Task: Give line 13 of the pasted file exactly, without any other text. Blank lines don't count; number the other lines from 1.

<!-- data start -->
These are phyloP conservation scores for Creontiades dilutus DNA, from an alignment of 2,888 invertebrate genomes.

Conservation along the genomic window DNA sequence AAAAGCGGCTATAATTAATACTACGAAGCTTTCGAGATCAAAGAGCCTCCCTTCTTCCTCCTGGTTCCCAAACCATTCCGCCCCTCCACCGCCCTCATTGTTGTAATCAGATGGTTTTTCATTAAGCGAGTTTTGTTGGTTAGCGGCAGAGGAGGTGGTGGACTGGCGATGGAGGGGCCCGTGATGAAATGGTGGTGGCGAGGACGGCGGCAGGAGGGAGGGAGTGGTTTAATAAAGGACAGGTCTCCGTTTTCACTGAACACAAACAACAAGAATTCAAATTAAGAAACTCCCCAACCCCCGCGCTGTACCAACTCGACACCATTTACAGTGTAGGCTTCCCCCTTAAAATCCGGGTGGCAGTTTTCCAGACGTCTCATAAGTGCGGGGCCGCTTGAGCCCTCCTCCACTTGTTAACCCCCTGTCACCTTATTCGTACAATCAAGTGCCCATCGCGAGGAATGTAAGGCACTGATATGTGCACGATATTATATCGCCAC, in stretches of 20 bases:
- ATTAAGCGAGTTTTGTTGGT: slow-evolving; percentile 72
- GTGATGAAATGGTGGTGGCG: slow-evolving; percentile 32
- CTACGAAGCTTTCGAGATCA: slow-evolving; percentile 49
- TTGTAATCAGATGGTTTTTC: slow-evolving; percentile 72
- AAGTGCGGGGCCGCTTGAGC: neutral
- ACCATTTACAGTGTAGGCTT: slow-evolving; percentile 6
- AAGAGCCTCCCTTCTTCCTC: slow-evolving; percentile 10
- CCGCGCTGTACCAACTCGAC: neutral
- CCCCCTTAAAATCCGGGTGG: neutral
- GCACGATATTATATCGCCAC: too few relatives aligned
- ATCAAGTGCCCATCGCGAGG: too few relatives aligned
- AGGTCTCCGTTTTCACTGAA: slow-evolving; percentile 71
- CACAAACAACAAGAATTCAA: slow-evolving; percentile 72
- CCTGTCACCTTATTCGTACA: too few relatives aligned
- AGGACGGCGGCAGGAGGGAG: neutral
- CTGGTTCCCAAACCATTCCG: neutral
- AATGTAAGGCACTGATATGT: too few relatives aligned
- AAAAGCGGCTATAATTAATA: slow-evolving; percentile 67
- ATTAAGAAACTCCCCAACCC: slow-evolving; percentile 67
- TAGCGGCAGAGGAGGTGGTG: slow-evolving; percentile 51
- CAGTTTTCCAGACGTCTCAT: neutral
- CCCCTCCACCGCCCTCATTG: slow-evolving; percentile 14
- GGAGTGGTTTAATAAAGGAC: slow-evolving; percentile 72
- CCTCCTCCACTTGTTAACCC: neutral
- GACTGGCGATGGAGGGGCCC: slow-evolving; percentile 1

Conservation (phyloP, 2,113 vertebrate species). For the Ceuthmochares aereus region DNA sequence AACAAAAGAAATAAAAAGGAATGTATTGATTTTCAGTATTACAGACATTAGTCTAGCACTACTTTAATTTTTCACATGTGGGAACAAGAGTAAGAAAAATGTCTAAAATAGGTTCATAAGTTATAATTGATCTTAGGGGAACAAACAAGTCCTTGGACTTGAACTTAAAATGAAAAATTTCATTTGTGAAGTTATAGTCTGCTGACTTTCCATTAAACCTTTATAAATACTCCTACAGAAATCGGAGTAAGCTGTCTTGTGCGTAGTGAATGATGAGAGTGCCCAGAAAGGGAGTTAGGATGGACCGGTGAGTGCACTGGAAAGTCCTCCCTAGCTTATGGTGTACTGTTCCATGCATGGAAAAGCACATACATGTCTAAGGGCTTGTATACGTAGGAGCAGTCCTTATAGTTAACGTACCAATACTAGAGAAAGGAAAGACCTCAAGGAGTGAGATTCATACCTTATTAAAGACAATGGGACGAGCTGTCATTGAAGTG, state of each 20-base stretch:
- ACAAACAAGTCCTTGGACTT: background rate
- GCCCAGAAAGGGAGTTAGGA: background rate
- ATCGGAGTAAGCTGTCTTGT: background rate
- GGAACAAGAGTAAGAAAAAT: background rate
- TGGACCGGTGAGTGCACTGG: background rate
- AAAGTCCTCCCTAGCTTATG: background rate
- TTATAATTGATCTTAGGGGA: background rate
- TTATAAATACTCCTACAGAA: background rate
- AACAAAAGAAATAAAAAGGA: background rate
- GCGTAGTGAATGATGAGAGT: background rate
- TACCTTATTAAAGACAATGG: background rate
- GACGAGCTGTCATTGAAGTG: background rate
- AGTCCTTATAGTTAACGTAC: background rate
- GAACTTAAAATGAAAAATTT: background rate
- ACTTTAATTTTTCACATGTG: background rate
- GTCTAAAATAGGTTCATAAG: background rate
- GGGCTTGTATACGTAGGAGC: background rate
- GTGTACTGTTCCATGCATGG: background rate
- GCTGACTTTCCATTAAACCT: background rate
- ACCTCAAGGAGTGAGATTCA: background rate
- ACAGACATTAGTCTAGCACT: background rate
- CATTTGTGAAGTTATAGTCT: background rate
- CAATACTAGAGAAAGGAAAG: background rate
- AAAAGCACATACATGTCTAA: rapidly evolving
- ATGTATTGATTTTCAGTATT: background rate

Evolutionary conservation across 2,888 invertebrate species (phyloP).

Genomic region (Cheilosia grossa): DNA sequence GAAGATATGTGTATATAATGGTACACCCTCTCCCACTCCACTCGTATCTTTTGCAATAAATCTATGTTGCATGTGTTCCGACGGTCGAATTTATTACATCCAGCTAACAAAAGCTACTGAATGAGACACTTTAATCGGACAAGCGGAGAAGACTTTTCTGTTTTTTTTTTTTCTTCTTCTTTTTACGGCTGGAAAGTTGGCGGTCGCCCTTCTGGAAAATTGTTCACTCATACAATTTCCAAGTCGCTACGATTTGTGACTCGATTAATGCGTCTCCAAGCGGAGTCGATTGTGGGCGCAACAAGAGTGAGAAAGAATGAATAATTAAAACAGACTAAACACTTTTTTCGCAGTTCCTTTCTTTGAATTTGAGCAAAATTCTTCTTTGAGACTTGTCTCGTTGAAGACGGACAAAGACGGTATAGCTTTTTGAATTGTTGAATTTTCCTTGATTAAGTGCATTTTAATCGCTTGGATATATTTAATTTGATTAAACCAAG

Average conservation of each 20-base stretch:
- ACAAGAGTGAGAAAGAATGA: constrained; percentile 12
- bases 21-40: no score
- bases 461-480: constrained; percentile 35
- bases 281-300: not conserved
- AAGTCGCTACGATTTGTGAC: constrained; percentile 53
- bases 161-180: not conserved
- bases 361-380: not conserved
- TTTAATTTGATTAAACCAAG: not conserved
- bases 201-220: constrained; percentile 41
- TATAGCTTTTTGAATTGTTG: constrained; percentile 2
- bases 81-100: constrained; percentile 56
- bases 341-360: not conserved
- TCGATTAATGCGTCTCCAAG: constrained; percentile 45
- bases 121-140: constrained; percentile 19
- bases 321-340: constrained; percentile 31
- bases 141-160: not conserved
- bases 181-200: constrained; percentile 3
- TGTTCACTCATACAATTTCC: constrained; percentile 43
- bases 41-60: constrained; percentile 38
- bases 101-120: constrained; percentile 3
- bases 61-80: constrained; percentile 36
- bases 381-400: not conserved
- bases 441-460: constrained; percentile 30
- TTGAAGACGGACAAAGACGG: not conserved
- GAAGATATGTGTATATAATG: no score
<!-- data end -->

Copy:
- ATCAAGTGCCCATCGCGAGG: too few relatives aligned